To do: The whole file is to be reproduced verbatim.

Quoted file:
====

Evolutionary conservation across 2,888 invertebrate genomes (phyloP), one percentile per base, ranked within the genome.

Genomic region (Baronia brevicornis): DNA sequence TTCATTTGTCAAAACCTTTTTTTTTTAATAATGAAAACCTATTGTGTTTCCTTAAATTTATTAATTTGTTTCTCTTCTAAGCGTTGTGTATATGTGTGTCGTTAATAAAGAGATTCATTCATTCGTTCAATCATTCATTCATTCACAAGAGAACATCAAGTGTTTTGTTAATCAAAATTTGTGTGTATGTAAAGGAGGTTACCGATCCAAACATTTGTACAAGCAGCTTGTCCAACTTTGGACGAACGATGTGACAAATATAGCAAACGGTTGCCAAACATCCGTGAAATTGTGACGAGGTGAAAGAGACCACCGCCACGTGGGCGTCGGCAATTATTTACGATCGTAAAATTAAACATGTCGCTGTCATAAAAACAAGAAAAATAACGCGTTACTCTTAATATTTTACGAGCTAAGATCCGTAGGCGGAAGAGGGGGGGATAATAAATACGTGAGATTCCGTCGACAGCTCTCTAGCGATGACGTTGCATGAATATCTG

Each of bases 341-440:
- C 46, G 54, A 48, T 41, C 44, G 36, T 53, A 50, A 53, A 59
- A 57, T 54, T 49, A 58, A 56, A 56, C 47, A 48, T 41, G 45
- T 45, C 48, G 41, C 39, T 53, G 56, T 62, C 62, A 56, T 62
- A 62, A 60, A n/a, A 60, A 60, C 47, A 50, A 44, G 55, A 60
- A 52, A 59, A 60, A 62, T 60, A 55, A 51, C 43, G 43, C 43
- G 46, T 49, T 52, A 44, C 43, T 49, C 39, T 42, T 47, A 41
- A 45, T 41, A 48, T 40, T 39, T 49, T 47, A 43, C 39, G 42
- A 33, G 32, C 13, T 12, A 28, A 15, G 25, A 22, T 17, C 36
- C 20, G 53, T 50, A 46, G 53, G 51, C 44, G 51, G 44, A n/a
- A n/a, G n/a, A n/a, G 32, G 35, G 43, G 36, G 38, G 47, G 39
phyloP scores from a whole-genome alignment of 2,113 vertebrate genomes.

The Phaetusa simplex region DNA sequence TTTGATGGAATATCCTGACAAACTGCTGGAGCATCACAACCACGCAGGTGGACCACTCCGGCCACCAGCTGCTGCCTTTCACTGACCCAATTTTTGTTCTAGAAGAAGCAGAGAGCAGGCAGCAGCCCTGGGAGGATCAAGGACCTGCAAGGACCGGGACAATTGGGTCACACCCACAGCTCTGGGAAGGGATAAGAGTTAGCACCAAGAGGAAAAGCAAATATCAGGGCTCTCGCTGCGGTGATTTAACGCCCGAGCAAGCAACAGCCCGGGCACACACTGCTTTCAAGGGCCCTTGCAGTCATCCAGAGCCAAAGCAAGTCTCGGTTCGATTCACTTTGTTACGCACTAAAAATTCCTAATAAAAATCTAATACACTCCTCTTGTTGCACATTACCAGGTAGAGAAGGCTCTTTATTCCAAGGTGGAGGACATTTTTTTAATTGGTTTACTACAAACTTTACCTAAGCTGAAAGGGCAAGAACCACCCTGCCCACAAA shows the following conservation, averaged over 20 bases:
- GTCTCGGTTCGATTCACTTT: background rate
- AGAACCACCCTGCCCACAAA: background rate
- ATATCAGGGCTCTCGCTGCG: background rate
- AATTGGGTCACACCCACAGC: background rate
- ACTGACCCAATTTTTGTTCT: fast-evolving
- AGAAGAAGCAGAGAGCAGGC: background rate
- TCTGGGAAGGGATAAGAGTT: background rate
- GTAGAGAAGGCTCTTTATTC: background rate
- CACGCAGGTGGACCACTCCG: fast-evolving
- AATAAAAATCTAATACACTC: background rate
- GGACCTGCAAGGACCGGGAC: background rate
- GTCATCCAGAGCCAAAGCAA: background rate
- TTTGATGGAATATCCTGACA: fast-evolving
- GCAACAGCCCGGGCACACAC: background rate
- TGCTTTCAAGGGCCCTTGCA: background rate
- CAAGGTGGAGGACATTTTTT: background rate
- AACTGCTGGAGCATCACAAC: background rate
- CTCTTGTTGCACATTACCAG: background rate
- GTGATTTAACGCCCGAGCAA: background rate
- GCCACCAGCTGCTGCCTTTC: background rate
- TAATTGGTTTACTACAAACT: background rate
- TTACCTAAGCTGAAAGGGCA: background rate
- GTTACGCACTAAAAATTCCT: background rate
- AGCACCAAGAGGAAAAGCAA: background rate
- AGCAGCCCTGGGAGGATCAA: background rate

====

Evolutionary conservation across 2,888 invertebrate genomes (phyloP), one percentile per base, ranked within the genome.

Genomic region (Baronia brevicornis): DNA sequence TTCATTTGTCAAAACCTTTTTTTTTTAATAATGAAAACCTATTGTGTTTCCTTAAATTTATTAATTTGTTTCTCTTCTAAGCGTTGTGTATATGTGTGTCGTTAATAAAGAGATTCATTCATTCGTTCAATCATTCATTCATTCACAAGAGAACATCAAGTGTTTTGTTAATCAAAATTTGTGTGTATGTAAAGGAGGTTACCGATCCAAACATTTGTACAAGCAGCTTGTCCAACTTTGGACGAACGATGTGACAAATATAGCAAACGGTTGCCAAACATCCGTGAAATTGTGACGAGGTGAAAGAGACCACCGCCACGTGGGCGTCGGCAATTATTTACGATCGTAAAATTAAACATGTCGCTGTCATAAAAACAAGAAAAATAACGCGTTACTCTTAATATTTTACGAGCTAAGATCCGTAGGCGGAAGAGGGGGGGATAATAAATACGTGAGATTCCGTCGACAGCTCTCTAGCGATGACGTTGCATGAATATCTG

Each of bases 341-440:
- C 46, G 54, A 48, T 41, C 44, G 36, T 53, A 50, A 53, A 59
- A 57, T 54, T 49, A 58, A 56, A 56, C 47, A 48, T 41, G 45
- T 45, C 48, G 41, C 39, T 53, G 56, T 62, C 62, A 56, T 62
- A 62, A 60, A n/a, A 60, A 60, C 47, A 50, A 44, G 55, A 60
- A 52, A 59, A 60, A 62, T 60, A 55, A 51, C 43, G 43, C 43
- G 46, T 49, T 52, A 44, C 43, T 49, C 39, T 42, T 47, A 41
- A 45, T 41, A 48, T 40, T 39, T 49, T 47, A 43, C 39, G 42
- A 33, G 32, C 13, T 12, A 28, A 15, G 25, A 22, T 17, C 36
- C 20, G 53, T 50, A 46, G 53, G 51, C 44, G 51, G 44, A n/a
- A n/a, G n/a, A n/a, G 32, G 35, G 43, G 36, G 38, G 47, G 39
phyloP scores from a whole-genome alignment of 2,113 vertebrate genomes.

The Phaetusa simplex region DNA sequence TTTGATGGAATATCCTGACAAACTGCTGGAGCATCACAACCACGCAGGTGGACCACTCCGGCCACCAGCTGCTGCCTTTCACTGACCCAATTTTTGTTCTAGAAGAAGCAGAGAGCAGGCAGCAGCCCTGGGAGGATCAAGGACCTGCAAGGACCGGGACAATTGGGTCACACCCACAGCTCTGGGAAGGGATAAGAGTTAGCACCAAGAGGAAAAGCAAATATCAGGGCTCTCGCTGCGGTGATTTAACGCCCGAGCAAGCAACAGCCCGGGCACACACTGCTTTCAAGGGCCCTTGCAGTCATCCAGAGCCAAAGCAAGTCTCGGTTCGATTCACTTTGTTACGCACTAAAAATTCCTAATAAAAATCTAATACACTCCTCTTGTTGCACATTACCAGGTAGAGAAGGCTCTTTATTCCAAGGTGGAGGACATTTTTTTAATTGGTTTACTACAAACTTTACCTAAGCTGAAAGGGCAAGAACCACCCTGCCCACAAA shows the following conservation, averaged over 20 bases:
- GTCTCGGTTCGATTCACTTT: background rate
- AGAACCACCCTGCCCACAAA: background rate
- ATATCAGGGCTCTCGCTGCG: background rate
- AATTGGGTCACACCCACAGC: background rate
- ACTGACCCAATTTTTGTTCT: fast-evolving
- AGAAGAAGCAGAGAGCAGGC: background rate
- TCTGGGAAGGGATAAGAGTT: background rate
- GTAGAGAAGGCTCTTTATTC: background rate
- CACGCAGGTGGACCACTCCG: fast-evolving
- AATAAAAATCTAATACACTC: background rate
- GGACCTGCAAGGACCGGGAC: background rate
- GTCATCCAGAGCCAAAGCAA: background rate
- TTTGATGGAATATCCTGACA: fast-evolving
- GCAACAGCCCGGGCACACAC: background rate
- TGCTTTCAAGGGCCCTTGCA: background rate
- CAAGGTGGAGGACATTTTTT: background rate
- AACTGCTGGAGCATCACAAC: background rate
- CTCTTGTTGCACATTACCAG: background rate
- GTGATTTAACGCCCGAGCAA: background rate
- GCCACCAGCTGCTGCCTTTC: background rate
- TAATTGGTTTACTACAAACT: background rate
- TTACCTAAGCTGAAAGGGCA: background rate
- GTTACGCACTAAAAATTCCT: background rate
- AGCACCAAGAGGAAAAGCAA: background rate
- AGCAGCCCTGGGAGGATCAA: background rate